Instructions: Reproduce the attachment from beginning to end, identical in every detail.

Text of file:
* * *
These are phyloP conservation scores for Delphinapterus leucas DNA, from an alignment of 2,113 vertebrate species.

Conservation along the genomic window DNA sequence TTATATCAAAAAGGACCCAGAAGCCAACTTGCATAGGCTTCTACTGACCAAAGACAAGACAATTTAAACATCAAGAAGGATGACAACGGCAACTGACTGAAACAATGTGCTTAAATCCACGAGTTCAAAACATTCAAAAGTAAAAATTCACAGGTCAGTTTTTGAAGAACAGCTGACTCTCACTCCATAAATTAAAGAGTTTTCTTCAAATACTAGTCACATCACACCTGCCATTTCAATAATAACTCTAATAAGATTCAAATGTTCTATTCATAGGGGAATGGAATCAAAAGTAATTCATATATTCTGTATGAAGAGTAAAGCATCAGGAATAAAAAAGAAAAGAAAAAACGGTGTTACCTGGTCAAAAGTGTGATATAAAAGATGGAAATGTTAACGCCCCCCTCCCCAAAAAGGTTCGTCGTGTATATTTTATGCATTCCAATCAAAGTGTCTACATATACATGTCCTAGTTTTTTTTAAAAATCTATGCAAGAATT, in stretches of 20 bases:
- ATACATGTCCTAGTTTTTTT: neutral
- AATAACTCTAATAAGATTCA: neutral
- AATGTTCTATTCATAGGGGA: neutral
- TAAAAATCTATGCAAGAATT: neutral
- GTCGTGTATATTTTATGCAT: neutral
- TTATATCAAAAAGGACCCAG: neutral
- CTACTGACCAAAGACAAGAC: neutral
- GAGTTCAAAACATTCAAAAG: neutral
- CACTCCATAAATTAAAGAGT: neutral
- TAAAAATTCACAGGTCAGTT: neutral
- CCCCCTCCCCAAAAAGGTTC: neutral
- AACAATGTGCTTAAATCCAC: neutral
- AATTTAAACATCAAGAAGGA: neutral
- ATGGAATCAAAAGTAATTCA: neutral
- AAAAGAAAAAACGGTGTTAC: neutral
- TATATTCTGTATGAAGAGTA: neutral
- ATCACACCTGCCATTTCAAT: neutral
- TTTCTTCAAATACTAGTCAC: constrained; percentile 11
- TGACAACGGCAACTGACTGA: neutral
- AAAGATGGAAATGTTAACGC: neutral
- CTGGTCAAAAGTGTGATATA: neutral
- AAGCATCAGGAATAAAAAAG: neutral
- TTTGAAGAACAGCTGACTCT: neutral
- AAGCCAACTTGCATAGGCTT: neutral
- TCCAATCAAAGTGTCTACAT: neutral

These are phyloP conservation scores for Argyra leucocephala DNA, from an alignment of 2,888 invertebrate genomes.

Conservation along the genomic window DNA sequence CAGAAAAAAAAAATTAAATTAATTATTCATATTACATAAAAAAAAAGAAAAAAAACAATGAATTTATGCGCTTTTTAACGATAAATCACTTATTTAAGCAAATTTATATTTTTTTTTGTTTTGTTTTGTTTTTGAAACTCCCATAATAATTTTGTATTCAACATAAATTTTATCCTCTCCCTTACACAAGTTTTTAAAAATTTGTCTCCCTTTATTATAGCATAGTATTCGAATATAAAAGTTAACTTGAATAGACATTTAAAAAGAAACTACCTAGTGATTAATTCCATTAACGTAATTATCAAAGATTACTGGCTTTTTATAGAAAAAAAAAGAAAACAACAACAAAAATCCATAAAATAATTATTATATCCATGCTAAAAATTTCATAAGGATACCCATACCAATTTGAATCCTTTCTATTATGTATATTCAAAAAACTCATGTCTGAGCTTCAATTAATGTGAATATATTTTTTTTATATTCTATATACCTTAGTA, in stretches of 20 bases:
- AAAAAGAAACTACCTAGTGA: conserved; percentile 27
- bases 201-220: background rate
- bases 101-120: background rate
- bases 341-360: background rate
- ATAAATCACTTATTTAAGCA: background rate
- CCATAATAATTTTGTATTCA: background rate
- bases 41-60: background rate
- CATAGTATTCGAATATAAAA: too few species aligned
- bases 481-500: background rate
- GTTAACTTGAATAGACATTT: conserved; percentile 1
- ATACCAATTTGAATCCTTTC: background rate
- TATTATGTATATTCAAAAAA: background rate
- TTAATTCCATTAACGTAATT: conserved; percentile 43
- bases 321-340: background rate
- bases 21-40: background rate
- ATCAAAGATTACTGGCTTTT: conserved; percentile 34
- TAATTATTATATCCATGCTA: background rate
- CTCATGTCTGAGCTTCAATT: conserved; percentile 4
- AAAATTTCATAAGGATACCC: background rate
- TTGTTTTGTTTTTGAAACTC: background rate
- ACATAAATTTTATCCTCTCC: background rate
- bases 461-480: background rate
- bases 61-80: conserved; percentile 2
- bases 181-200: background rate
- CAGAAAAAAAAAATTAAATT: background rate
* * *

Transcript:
These are phyloP conservation scores for Delphinapterus leucas DNA, from an alignment of 2,113 vertebrate species.

Conservation along the genomic window DNA sequence TTATATCAAAAAGGACCCAGAAGCCAACTTGCATAGGCTTCTACTGACCAAAGACAAGACAATTTAAACATCAAGAAGGATGACAACGGCAACTGACTGAAACAATGTGCTTAAATCCACGAGTTCAAAACATTCAAAAGTAAAAATTCACAGGTCAGTTTTTGAAGAACAGCTGACTCTCACTCCATAAATTAAAGAGTTTTCTTCAAATACTAGTCACATCACACCTGCCATTTCAATAATAACTCTAATAAGATTCAAATGTTCTATTCATAGGGGAATGGAATCAAAAGTAATTCATATATTCTGTATGAAGAGTAAAGCATCAGGAATAAAAAAGAAAAGAAAAAACGGTGTTACCTGGTCAAAAGTGTGATATAAAAGATGGAAATGTTAACGCCCCCCTCCCCAAAAAGGTTCGTCGTGTATATTTTATGCATTCCAATCAAAGTGTCTACATATACATGTCCTAGTTTTTTTTAAAAATCTATGCAAGAATT, in stretches of 20 bases:
- ATACATGTCCTAGTTTTTTT: neutral
- AATAACTCTAATAAGATTCA: neutral
- AATGTTCTATTCATAGGGGA: neutral
- TAAAAATCTATGCAAGAATT: neutral
- GTCGTGTATATTTTATGCAT: neutral
- TTATATCAAAAAGGACCCAG: neutral
- CTACTGACCAAAGACAAGAC: neutral
- GAGTTCAAAACATTCAAAAG: neutral
- CACTCCATAAATTAAAGAGT: neutral
- TAAAAATTCACAGGTCAGTT: neutral
- CCCCCTCCCCAAAAAGGTTC: neutral
- AACAATGTGCTTAAATCCAC: neutral
- AATTTAAACATCAAGAAGGA: neutral
- ATGGAATCAAAAGTAATTCA: neutral
- AAAAGAAAAAACGGTGTTAC: neutral
- TATATTCTGTATGAAGAGTA: neutral
- ATCACACCTGCCATTTCAAT: neutral
- TTTCTTCAAATACTAGTCAC: constrained; percentile 11
- TGACAACGGCAACTGACTGA: neutral
- AAAGATGGAAATGTTAACGC: neutral
- CTGGTCAAAAGTGTGATATA: neutral
- AAGCATCAGGAATAAAAAAG: neutral
- TTTGAAGAACAGCTGACTCT: neutral
- AAGCCAACTTGCATAGGCTT: neutral
- TCCAATCAAAGTGTCTACAT: neutral

These are phyloP conservation scores for Argyra leucocephala DNA, from an alignment of 2,888 invertebrate genomes.

Conservation along the genomic window DNA sequence CAGAAAAAAAAAATTAAATTAATTATTCATATTACATAAAAAAAAAGAAAAAAAACAATGAATTTATGCGCTTTTTAACGATAAATCACTTATTTAAGCAAATTTATATTTTTTTTTGTTTTGTTTTGTTTTTGAAACTCCCATAATAATTTTGTATTCAACATAAATTTTATCCTCTCCCTTACACAAGTTTTTAAAAATTTGTCTCCCTTTATTATAGCATAGTATTCGAATATAAAAGTTAACTTGAATAGACATTTAAAAAGAAACTACCTAGTGATTAATTCCATTAACGTAATTATCAAAGATTACTGGCTTTTTATAGAAAAAAAAAGAAAACAACAACAAAAATCCATAAAATAATTATTATATCCATGCTAAAAATTTCATAAGGATACCCATACCAATTTGAATCCTTTCTATTATGTATATTCAAAAAACTCATGTCTGAGCTTCAATTAATGTGAATATATTTTTTTTATATTCTATATACCTTAGTA, in stretches of 20 bases:
- AAAAAGAAACTACCTAGTGA: conserved; percentile 27
- bases 201-220: background rate
- bases 101-120: background rate
- bases 341-360: background rate
- ATAAATCACTTATTTAAGCA: background rate
- CCATAATAATTTTGTATTCA: background rate
- bases 41-60: background rate
- CATAGTATTCGAATATAAAA: too few species aligned
- bases 481-500: background rate
- GTTAACTTGAATAGACATTT: conserved; percentile 1
- ATACCAATTTGAATCCTTTC: background rate
- TATTATGTATATTCAAAAAA: background rate
- TTAATTCCATTAACGTAATT: conserved; percentile 43
- bases 321-340: background rate
- bases 21-40: background rate
- ATCAAAGATTACTGGCTTTT: conserved; percentile 34
- TAATTATTATATCCATGCTA: background rate
- CTCATGTCTGAGCTTCAATT: conserved; percentile 4
- AAAATTTCATAAGGATACCC: background rate
- TTGTTTTGTTTTTGAAACTC: background rate
- ACATAAATTTTATCCTCTCC: background rate
- bases 461-480: background rate
- bases 61-80: conserved; percentile 2
- bases 181-200: background rate
- CAGAAAAAAAAAATTAAATT: background rate